“I believe most people are good / And most mamas oughta qualify for sainthood / I believe most Friday nights look better under neon or stadium lights / I believe you love who you love, ain’t nothin’ you should ever be ashamed of / I believe this world ain’t half as bad as it looks,” he sings on the chorus.

When he’s not offering philosophical views on life, Bryan amps up his sex appeal with songs like the sultry summer jam “Out of Nowhere Girl.” A tale of running into a girl at a bar on a Saturday night, Bryan muses of how she “fell right out of the sky and landed right here tonight” to dance with him. His rhythmic singing style combined with hand snapped beats and soaring guitar licks heat things up. Meanwhile, on “Hungover In a Hotel Room” added harmonies from Emily Weisband light a spark as Bryan croons of a fun night under the sheets that has him considering to extend his hotel stay.

The album’s standout moments include two songs Bryan had a hand in writing, “Land of A Million Songs” and “Pick It Up.” On “Land of A Million Songs” he sings of his move to Nashville in hopes to chase after the songs inside him.

“Everybody’s got a story that needs to be told / And they pray someday they’ll hang a little Gold / And ride back to their hometown with their head held high / On any given day there’s a dream, there’s a chance that lightning will strike at the end of a pen and all of the leaving and losing will all be worth the fight / So you’re always searching for a little something different to say,” he sings. Later, he observes, “Some will come and some will go / If you don’t lay it all out there you’ll never know.”

On “Pick It Up” Bryan is quite literally laying things out for his sons in hopes to guide them in life. Throughout the song, he sings of leaving a fishing rod, Bible, guitar and Ronnie Milsap record in his son’s room. While he doesn’t want to force them to pick these things up, he instead wishes that one day they might find some interest and smile when they think of him.

Six albums into his career, Bryan continues to surprise listeners. While the hip-shaking singer may be best known for his party anthems and dance moves in concert, What Makes You Country has the singer-songwriter diving deeper with songs that will no doubt survive the test of time.There is no denying that Luke Bryan is a country boy. Throughout his sixth studio album, aptly titled What Makes You Country, the Georgia native sings about his country roots, among other topics. Co-produced by Jeff and Jody Stevens, What Makes You Country features 15 versatile tracks that vary from love and loss to the power of a song and dreaming big.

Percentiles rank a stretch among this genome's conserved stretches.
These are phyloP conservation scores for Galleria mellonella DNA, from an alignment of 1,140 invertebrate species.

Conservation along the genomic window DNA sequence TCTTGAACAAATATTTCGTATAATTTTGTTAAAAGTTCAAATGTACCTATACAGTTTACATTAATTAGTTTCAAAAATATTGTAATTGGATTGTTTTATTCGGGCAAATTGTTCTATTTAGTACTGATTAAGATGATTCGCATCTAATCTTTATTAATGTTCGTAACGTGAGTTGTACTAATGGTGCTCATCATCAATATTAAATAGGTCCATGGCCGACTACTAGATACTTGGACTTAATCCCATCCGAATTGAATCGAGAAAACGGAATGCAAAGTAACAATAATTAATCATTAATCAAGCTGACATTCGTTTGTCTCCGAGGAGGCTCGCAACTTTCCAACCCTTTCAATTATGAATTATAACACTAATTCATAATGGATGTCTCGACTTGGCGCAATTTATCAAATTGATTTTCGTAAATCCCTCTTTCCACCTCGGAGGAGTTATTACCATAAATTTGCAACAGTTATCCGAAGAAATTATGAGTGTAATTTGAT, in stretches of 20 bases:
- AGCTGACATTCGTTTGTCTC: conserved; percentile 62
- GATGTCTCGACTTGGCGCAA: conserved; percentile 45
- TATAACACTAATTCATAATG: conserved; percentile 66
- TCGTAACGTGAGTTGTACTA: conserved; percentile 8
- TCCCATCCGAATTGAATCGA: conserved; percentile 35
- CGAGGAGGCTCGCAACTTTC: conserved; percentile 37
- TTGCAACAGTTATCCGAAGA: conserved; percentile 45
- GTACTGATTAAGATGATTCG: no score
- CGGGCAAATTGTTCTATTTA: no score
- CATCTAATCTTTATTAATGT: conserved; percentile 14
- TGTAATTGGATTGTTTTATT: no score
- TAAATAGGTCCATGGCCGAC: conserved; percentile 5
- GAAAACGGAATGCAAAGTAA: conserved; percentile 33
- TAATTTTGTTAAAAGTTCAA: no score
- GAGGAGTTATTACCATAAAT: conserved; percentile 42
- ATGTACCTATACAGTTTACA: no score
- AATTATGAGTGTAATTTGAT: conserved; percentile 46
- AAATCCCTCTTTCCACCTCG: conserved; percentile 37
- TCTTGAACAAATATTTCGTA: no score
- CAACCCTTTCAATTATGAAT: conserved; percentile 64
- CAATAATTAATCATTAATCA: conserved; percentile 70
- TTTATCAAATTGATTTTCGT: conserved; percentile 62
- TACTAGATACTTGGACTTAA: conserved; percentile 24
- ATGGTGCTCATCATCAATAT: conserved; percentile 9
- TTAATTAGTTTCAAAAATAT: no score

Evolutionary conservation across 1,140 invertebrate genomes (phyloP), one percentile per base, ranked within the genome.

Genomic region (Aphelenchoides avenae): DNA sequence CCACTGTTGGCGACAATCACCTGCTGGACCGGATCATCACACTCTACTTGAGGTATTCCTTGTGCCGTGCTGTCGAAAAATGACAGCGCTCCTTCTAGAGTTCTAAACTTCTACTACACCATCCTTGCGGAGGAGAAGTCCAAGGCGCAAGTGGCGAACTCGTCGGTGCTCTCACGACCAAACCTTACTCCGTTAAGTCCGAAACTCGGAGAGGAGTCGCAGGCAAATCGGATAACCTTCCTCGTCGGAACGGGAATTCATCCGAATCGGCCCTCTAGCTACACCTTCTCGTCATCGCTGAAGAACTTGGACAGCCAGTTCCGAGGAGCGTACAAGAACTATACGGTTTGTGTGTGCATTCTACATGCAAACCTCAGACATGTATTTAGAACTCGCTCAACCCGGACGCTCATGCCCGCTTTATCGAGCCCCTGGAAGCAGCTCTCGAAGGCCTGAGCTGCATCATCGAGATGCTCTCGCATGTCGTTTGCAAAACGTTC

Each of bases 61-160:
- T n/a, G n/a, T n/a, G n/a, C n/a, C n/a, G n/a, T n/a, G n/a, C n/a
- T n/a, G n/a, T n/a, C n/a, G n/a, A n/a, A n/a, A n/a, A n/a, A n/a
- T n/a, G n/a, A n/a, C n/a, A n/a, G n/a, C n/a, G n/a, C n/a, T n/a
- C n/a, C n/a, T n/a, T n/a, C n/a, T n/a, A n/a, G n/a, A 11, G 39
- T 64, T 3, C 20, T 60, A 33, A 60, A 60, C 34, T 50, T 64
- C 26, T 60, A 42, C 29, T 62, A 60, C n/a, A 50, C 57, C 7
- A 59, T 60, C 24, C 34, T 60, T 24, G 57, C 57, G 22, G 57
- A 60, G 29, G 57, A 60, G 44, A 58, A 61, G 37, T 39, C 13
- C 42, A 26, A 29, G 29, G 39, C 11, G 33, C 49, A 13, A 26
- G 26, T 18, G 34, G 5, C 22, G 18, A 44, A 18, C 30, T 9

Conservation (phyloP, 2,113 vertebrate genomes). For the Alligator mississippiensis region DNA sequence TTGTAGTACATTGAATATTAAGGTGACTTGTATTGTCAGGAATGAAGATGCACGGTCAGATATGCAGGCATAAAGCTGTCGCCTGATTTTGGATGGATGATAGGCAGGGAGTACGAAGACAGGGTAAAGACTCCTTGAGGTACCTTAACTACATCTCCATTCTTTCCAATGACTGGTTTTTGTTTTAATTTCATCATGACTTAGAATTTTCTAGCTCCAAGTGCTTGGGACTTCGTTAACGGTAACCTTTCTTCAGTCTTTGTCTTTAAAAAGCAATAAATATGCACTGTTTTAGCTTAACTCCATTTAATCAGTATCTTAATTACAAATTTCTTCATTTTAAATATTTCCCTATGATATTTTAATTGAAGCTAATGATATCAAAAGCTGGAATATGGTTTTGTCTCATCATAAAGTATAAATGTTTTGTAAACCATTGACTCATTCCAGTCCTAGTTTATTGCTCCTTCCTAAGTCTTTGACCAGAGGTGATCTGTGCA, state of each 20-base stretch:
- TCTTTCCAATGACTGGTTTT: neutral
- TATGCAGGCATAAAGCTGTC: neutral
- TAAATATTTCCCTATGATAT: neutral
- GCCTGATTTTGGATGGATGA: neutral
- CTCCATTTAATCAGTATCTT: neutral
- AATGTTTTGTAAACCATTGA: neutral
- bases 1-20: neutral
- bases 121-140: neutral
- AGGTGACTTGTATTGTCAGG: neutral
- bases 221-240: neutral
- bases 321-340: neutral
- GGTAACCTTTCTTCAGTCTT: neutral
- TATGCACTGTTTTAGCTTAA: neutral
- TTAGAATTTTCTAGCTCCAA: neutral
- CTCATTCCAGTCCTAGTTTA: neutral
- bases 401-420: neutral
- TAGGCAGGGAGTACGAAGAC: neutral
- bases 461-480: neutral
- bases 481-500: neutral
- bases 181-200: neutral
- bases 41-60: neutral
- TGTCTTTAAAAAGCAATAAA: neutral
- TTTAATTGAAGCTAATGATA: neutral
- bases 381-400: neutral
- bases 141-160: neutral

“I’ve gotten to follow all my dreams and still remain true to who I am as a person,” Bryan says. “I just try to go in the studio and record music that makes me happy, makes me feel something and makes me emotional at times. Songs that I visualize my crowd reacting to.”

While Bryan includes catchy party songs like “Drinking Again” and “Driving This Thing” on the album, he also digs deep on the poignant “Most People Are Good” and the standout “Land of A Million Songs,” making for a well-rounded release that tugs on the heartstrings. Bryan co-wrote seven of the album’s 15 tracks and whether he’s singing about the life he hopes his sons will have on “Pick It Up” or how to treat a girl on “Like You Say You Do,” Bryan reaffirms exactly why he’s one of the genre’s most sought after artists.

On the title track “What Makes You Country,” Bryan sings of the constant debate of what makes someone country. Is it their boots, the size of their fires or their “wild ass buddies?” As he reminisces of his own days on the farm covered in peanut dust, Bryan explains that country can be found in everything. “You can be a cowboy on the Texas plain / Or a plow boy waitin’ on the rain / We’re all a little different but we’re all the same / Everybody doin’ their own thing,” he sings. “Just be proud of what makes you country.”

Later, he shares his optimistic views on humanity within the lyrics of the powerful “Most People Are Good.” Penned by David Frasier, Ed Hill and Josh Kear, the song’s sweet sentiment has Bryan singing of how he believes kids should stay kids as long as they can and the importance of working hard for what you want in life.